UC Berkeley researchers complete decades-long translation project

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On Friday, UC Berkeley professor of Sanskrit Robert Goldman and his team celebrated the upcoming publication of the final book of a multi-decade research project the translation of the about 50,000-line Sanskrit epic poem “Valmiki Ramayana” into English.

According to Goldman, the “Valmiki Ramayana” originated thousands of years ago and may possibly be the most influential literary story in South and Southeast Asia due to its continued cultural relevance to those regions.

“It’s almost impossible to overstate how popular and influential it is,” Goldman said.

Goldman said epic continues to be relevant because the culture surrounding it is still very much alive, unlike the cultures other popular myths such as those of the ancient Greeks.

While other translations of the text exist, Goldman and his team are the first to translate the critical edition. According to Sally Sutherland Goldman, a co-translator of the last three books and the associated editor, the critical text is most likely current academics’ best approximation of the earliest version of the poem.

Goldman said that as the poem was passed down orally before being written down, many variations became prevalent. The critical text attempts to remove such alterations.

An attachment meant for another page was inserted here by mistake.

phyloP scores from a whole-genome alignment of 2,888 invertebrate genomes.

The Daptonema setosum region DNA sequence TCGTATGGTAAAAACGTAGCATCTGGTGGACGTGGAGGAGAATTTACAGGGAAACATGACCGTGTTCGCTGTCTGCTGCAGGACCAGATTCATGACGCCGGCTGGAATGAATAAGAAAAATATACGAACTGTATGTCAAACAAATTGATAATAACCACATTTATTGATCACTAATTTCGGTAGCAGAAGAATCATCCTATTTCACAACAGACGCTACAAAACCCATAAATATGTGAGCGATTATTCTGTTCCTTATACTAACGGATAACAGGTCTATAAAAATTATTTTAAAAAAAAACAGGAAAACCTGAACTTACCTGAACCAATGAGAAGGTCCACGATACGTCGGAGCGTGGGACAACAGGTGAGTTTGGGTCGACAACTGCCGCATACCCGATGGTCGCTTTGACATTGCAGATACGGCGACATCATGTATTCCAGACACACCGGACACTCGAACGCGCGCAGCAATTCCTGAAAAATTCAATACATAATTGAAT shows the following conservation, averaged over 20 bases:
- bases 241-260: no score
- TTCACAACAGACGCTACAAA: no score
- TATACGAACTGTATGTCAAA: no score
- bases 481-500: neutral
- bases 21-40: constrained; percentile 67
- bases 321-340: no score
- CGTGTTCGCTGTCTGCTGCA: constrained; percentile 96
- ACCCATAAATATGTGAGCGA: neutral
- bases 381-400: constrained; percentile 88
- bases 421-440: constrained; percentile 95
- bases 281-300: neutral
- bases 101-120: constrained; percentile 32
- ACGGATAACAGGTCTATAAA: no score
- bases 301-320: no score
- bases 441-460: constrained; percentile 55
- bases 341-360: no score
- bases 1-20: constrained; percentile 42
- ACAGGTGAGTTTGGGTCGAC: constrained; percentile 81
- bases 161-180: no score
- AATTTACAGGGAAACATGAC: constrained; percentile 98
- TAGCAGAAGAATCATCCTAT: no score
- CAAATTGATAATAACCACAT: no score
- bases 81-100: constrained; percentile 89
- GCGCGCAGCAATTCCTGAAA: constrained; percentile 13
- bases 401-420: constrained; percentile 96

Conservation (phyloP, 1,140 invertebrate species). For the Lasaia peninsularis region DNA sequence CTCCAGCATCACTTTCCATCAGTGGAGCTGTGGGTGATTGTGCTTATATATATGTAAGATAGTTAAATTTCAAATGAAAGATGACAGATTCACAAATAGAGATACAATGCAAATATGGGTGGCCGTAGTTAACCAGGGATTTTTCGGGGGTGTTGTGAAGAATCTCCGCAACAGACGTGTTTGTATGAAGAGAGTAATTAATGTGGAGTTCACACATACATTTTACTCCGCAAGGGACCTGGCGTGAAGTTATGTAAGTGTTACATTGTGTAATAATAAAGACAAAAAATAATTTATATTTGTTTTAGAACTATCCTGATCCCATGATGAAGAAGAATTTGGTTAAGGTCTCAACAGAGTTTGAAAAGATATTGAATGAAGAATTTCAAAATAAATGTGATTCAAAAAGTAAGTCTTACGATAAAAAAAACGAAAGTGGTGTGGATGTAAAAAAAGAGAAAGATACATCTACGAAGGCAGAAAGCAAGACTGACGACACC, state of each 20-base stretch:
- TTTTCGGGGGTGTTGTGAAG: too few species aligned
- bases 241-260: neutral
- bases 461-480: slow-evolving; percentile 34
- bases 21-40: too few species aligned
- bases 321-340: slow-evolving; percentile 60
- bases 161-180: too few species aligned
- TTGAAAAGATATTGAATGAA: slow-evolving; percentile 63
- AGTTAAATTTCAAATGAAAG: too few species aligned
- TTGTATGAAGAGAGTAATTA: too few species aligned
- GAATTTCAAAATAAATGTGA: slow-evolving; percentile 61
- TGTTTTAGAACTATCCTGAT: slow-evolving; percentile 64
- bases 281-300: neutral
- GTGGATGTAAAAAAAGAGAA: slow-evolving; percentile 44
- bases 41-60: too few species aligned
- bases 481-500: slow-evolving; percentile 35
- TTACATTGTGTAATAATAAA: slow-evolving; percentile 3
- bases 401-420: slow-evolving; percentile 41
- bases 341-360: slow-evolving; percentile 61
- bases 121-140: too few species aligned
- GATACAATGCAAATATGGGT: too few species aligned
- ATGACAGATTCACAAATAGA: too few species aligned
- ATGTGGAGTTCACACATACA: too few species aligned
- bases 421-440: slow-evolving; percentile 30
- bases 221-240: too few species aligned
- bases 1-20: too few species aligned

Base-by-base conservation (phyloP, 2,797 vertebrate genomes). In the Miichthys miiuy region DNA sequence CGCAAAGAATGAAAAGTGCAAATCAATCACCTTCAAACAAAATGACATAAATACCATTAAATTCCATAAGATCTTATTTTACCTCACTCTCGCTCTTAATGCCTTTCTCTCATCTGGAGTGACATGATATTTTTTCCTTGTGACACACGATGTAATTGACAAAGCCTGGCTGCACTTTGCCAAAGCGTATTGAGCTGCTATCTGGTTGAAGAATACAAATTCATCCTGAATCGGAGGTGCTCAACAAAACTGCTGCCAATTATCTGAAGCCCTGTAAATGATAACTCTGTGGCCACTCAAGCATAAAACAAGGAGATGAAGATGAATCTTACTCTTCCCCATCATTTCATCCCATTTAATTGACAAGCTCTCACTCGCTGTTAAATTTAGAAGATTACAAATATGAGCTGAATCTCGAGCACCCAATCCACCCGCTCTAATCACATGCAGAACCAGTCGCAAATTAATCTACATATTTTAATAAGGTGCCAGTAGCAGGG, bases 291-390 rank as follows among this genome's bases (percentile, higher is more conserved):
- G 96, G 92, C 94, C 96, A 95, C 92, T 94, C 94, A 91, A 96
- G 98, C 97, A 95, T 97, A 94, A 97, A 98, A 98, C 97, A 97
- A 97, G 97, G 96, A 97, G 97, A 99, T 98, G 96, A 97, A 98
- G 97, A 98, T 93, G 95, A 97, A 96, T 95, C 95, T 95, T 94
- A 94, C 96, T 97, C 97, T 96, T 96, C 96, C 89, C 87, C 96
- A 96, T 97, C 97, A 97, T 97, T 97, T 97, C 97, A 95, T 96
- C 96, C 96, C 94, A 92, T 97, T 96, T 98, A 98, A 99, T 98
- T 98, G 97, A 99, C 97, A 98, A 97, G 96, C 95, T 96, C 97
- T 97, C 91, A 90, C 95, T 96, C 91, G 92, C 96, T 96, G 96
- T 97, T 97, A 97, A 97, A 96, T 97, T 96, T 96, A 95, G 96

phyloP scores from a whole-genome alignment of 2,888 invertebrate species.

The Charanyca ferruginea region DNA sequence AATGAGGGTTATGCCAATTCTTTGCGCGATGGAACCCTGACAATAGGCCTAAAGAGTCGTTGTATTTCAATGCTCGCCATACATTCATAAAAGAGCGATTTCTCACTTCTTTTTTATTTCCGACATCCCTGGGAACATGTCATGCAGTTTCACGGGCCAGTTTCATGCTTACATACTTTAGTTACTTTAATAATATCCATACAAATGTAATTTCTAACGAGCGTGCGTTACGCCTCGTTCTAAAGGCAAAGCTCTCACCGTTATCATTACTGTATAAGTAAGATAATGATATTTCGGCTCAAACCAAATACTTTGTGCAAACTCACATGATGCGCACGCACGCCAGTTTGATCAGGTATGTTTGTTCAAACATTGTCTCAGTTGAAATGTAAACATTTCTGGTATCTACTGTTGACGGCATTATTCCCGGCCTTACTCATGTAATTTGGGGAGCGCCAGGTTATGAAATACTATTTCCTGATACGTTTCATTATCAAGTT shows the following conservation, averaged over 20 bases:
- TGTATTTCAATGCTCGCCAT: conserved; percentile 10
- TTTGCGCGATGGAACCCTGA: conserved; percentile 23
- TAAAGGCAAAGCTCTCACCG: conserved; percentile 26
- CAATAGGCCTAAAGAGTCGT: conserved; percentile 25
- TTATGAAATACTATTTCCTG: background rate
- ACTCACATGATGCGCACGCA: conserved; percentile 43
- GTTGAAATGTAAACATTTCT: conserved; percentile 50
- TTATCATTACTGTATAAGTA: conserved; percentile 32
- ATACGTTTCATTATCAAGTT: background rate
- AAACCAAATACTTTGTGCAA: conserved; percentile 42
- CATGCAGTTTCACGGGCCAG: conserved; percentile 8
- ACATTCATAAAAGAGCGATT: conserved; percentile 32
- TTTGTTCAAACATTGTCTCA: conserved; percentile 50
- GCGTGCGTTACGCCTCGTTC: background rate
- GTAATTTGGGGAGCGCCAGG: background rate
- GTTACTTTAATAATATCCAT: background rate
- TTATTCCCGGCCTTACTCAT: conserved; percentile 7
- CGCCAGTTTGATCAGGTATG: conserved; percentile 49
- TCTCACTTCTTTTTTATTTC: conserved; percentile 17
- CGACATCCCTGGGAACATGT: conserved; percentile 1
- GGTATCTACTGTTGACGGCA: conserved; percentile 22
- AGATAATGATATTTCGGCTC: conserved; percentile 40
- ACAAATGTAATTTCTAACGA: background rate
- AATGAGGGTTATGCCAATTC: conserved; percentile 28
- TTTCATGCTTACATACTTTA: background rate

Goldman said a difficult part of the project was trying to understand the author’s intention to stay true to the text. The translation addresses many common variations and opinions of the text through its multitude of annotations, and it tries to explain every decision the team made.

According to Sutherland Goldman, the text does its best to not only translate the words but also the meaning by giving relevant cultural context while keeping as much of the original flair as possible.

Sutherland Goldman said the text would be accessible to the American public, but some cultural references may be confusing.

“It’s a remarkably accessible text, but it’s also 3,000 years old,” Sutherland Goldman said, “The notes (help) you understand the culture.”

Monali Varaiya, a UC Berkeley alumna, said the story is ubiquitous in India at the symposium held on campus Friday to celebrate the project’s completion.

“If you’re in India as a kid, you hear it,” Varaiya said. “It was always familiar, comic books, movies, … through Sunday schools.”

The “Valmiki Ramayana,” however, is not without controversy — according to Goldman, many find fault with the seventh book, which features explicit sexual violence and reverses the sixth book’s happily-ever-after ending.

Sutherland Goldman said that she feels the new edition will help introduce an incredibly significant work of a different culture with which many Americans may not be familiar.

“Given the current political climate, the more we can emphasize the understanding and appreciation of other countries, the better,” she said.

Contact Michael Lee at [email protected] and follow him on Twitter at @_HyunkyuL.